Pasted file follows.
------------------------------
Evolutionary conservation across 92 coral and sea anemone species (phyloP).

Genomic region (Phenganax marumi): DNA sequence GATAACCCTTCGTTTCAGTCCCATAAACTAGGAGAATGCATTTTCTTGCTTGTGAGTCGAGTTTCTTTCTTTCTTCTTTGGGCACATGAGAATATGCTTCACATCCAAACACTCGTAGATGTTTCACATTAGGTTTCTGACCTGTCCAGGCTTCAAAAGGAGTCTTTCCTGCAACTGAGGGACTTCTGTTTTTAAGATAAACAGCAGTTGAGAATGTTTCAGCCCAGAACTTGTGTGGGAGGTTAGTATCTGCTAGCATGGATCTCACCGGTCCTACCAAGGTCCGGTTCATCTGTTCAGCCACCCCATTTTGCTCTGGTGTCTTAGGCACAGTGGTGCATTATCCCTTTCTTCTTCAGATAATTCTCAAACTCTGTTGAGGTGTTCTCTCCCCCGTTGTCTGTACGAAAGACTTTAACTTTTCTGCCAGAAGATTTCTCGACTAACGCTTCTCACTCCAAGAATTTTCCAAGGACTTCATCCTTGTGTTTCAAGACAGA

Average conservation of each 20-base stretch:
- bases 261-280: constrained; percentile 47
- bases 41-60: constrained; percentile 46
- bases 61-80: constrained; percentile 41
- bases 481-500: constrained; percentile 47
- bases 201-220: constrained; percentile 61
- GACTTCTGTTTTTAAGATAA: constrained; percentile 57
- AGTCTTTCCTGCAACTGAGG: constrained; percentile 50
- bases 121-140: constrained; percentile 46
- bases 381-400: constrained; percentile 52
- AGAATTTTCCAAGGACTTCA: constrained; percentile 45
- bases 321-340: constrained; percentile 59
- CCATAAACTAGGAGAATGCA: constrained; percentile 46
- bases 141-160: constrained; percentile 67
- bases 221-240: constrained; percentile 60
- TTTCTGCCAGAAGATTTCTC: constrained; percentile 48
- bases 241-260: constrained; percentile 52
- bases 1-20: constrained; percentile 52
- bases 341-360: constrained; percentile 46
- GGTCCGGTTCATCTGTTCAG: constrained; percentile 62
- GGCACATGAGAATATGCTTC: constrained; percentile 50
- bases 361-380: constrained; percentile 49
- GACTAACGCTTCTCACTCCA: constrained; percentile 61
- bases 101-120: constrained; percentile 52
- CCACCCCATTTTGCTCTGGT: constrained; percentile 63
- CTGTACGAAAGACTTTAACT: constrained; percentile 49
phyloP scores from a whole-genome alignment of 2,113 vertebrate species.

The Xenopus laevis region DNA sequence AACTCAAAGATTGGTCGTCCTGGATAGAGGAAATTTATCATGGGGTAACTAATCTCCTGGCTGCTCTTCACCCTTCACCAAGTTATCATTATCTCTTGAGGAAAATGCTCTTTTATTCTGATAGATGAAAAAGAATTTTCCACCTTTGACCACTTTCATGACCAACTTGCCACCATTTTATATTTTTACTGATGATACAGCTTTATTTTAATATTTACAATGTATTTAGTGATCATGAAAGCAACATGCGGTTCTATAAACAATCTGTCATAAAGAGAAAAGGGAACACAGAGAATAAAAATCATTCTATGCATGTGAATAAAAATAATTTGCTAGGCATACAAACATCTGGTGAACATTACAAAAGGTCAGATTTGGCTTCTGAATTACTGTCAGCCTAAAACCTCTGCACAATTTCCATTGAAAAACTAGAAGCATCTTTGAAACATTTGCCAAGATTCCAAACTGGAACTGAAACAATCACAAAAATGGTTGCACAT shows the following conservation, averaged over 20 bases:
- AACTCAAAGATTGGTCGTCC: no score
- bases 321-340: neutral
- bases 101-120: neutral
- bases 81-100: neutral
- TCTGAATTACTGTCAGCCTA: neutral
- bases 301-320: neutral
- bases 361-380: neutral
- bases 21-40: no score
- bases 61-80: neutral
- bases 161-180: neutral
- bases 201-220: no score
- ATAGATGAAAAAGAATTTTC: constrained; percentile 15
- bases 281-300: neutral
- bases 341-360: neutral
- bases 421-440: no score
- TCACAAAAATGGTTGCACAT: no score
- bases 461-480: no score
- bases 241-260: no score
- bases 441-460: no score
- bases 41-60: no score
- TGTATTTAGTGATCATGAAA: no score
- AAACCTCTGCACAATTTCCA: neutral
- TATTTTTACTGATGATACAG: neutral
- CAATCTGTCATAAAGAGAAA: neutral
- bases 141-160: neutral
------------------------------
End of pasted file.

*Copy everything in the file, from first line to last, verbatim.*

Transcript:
Evolutionary conservation across 92 coral and sea anemone species (phyloP).

Genomic region (Phenganax marumi): DNA sequence GATAACCCTTCGTTTCAGTCCCATAAACTAGGAGAATGCATTTTCTTGCTTGTGAGTCGAGTTTCTTTCTTTCTTCTTTGGGCACATGAGAATATGCTTCACATCCAAACACTCGTAGATGTTTCACATTAGGTTTCTGACCTGTCCAGGCTTCAAAAGGAGTCTTTCCTGCAACTGAGGGACTTCTGTTTTTAAGATAAACAGCAGTTGAGAATGTTTCAGCCCAGAACTTGTGTGGGAGGTTAGTATCTGCTAGCATGGATCTCACCGGTCCTACCAAGGTCCGGTTCATCTGTTCAGCCACCCCATTTTGCTCTGGTGTCTTAGGCACAGTGGTGCATTATCCCTTTCTTCTTCAGATAATTCTCAAACTCTGTTGAGGTGTTCTCTCCCCCGTTGTCTGTACGAAAGACTTTAACTTTTCTGCCAGAAGATTTCTCGACTAACGCTTCTCACTCCAAGAATTTTCCAAGGACTTCATCCTTGTGTTTCAAGACAGA

Average conservation of each 20-base stretch:
- bases 261-280: constrained; percentile 47
- bases 41-60: constrained; percentile 46
- bases 61-80: constrained; percentile 41
- bases 481-500: constrained; percentile 47
- bases 201-220: constrained; percentile 61
- GACTTCTGTTTTTAAGATAA: constrained; percentile 57
- AGTCTTTCCTGCAACTGAGG: constrained; percentile 50
- bases 121-140: constrained; percentile 46
- bases 381-400: constrained; percentile 52
- AGAATTTTCCAAGGACTTCA: constrained; percentile 45
- bases 321-340: constrained; percentile 59
- CCATAAACTAGGAGAATGCA: constrained; percentile 46
- bases 141-160: constrained; percentile 67
- bases 221-240: constrained; percentile 60
- TTTCTGCCAGAAGATTTCTC: constrained; percentile 48
- bases 241-260: constrained; percentile 52
- bases 1-20: constrained; percentile 52
- bases 341-360: constrained; percentile 46
- GGTCCGGTTCATCTGTTCAG: constrained; percentile 62
- GGCACATGAGAATATGCTTC: constrained; percentile 50
- bases 361-380: constrained; percentile 49
- GACTAACGCTTCTCACTCCA: constrained; percentile 61
- bases 101-120: constrained; percentile 52
- CCACCCCATTTTGCTCTGGT: constrained; percentile 63
- CTGTACGAAAGACTTTAACT: constrained; percentile 49
phyloP scores from a whole-genome alignment of 2,113 vertebrate species.

The Xenopus laevis region DNA sequence AACTCAAAGATTGGTCGTCCTGGATAGAGGAAATTTATCATGGGGTAACTAATCTCCTGGCTGCTCTTCACCCTTCACCAAGTTATCATTATCTCTTGAGGAAAATGCTCTTTTATTCTGATAGATGAAAAAGAATTTTCCACCTTTGACCACTTTCATGACCAACTTGCCACCATTTTATATTTTTACTGATGATACAGCTTTATTTTAATATTTACAATGTATTTAGTGATCATGAAAGCAACATGCGGTTCTATAAACAATCTGTCATAAAGAGAAAAGGGAACACAGAGAATAAAAATCATTCTATGCATGTGAATAAAAATAATTTGCTAGGCATACAAACATCTGGTGAACATTACAAAAGGTCAGATTTGGCTTCTGAATTACTGTCAGCCTAAAACCTCTGCACAATTTCCATTGAAAAACTAGAAGCATCTTTGAAACATTTGCCAAGATTCCAAACTGGAACTGAAACAATCACAAAAATGGTTGCACAT shows the following conservation, averaged over 20 bases:
- AACTCAAAGATTGGTCGTCC: no score
- bases 321-340: neutral
- bases 101-120: neutral
- bases 81-100: neutral
- TCTGAATTACTGTCAGCCTA: neutral
- bases 301-320: neutral
- bases 361-380: neutral
- bases 21-40: no score
- bases 61-80: neutral
- bases 161-180: neutral
- bases 201-220: no score
- ATAGATGAAAAAGAATTTTC: constrained; percentile 15
- bases 281-300: neutral
- bases 341-360: neutral
- bases 421-440: no score
- TCACAAAAATGGTTGCACAT: no score
- bases 461-480: no score
- bases 241-260: no score
- bases 441-460: no score
- bases 41-60: no score
- TGTATTTAGTGATCATGAAA: no score
- AAACCTCTGCACAATTTCCA: neutral
- TATTTTTACTGATGATACAG: neutral
- CAATCTGTCATAAAGAGAAA: neutral
- bases 141-160: neutral